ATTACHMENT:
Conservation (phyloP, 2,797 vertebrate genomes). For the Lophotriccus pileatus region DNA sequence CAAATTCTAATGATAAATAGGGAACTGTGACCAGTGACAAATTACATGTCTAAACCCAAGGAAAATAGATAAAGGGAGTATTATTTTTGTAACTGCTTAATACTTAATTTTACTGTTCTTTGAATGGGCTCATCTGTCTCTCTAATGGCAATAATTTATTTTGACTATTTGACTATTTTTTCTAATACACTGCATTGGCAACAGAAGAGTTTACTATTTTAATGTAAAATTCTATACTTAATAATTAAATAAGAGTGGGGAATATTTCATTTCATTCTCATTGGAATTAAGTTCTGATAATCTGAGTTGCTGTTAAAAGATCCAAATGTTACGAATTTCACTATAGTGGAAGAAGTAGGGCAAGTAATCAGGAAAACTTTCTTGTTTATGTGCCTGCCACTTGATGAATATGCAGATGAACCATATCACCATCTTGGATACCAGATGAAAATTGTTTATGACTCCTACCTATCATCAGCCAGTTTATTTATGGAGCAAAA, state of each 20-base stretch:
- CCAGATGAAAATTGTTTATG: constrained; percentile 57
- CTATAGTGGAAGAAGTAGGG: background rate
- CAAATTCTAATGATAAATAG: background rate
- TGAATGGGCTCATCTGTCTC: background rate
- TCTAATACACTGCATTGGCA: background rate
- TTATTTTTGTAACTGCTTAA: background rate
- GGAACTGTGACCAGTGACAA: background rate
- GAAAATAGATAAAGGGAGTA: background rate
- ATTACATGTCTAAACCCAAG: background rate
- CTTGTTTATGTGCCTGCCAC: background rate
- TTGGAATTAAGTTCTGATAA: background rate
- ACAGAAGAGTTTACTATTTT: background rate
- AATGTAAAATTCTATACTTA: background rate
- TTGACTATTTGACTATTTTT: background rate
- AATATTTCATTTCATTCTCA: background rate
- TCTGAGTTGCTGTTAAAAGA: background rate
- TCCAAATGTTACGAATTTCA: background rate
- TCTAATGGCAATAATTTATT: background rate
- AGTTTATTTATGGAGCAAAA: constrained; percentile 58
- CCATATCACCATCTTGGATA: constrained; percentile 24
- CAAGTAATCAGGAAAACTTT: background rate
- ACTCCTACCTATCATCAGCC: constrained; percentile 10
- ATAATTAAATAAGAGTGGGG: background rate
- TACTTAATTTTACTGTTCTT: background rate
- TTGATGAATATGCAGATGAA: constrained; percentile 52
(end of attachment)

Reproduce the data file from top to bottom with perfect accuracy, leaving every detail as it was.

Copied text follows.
Conservation (phyloP, 2,797 vertebrate genomes). For the Lophotriccus pileatus region DNA sequence CAAATTCTAATGATAAATAGGGAACTGTGACCAGTGACAAATTACATGTCTAAACCCAAGGAAAATAGATAAAGGGAGTATTATTTTTGTAACTGCTTAATACTTAATTTTACTGTTCTTTGAATGGGCTCATCTGTCTCTCTAATGGCAATAATTTATTTTGACTATTTGACTATTTTTTCTAATACACTGCATTGGCAACAGAAGAGTTTACTATTTTAATGTAAAATTCTATACTTAATAATTAAATAAGAGTGGGGAATATTTCATTTCATTCTCATTGGAATTAAGTTCTGATAATCTGAGTTGCTGTTAAAAGATCCAAATGTTACGAATTTCACTATAGTGGAAGAAGTAGGGCAAGTAATCAGGAAAACTTTCTTGTTTATGTGCCTGCCACTTGATGAATATGCAGATGAACCATATCACCATCTTGGATACCAGATGAAAATTGTTTATGACTCCTACCTATCATCAGCCAGTTTATTTATGGAGCAAAA, state of each 20-base stretch:
- CCAGATGAAAATTGTTTATG: constrained; percentile 57
- CTATAGTGGAAGAAGTAGGG: background rate
- CAAATTCTAATGATAAATAG: background rate
- TGAATGGGCTCATCTGTCTC: background rate
- TCTAATACACTGCATTGGCA: background rate
- TTATTTTTGTAACTGCTTAA: background rate
- GGAACTGTGACCAGTGACAA: background rate
- GAAAATAGATAAAGGGAGTA: background rate
- ATTACATGTCTAAACCCAAG: background rate
- CTTGTTTATGTGCCTGCCAC: background rate
- TTGGAATTAAGTTCTGATAA: background rate
- ACAGAAGAGTTTACTATTTT: background rate
- AATGTAAAATTCTATACTTA: background rate
- TTGACTATTTGACTATTTTT: background rate
- AATATTTCATTTCATTCTCA: background rate
- TCTGAGTTGCTGTTAAAAGA: background rate
- TCCAAATGTTACGAATTTCA: background rate
- TCTAATGGCAATAATTTATT: background rate
- AGTTTATTTATGGAGCAAAA: constrained; percentile 58
- CCATATCACCATCTTGGATA: constrained; percentile 24
- CAAGTAATCAGGAAAACTTT: background rate
- ACTCCTACCTATCATCAGCC: constrained; percentile 10
- ATAATTAAATAAGAGTGGGG: background rate
- TACTTAATTTTACTGTTCTT: background rate
- TTGATGAATATGCAGATGAA: constrained; percentile 52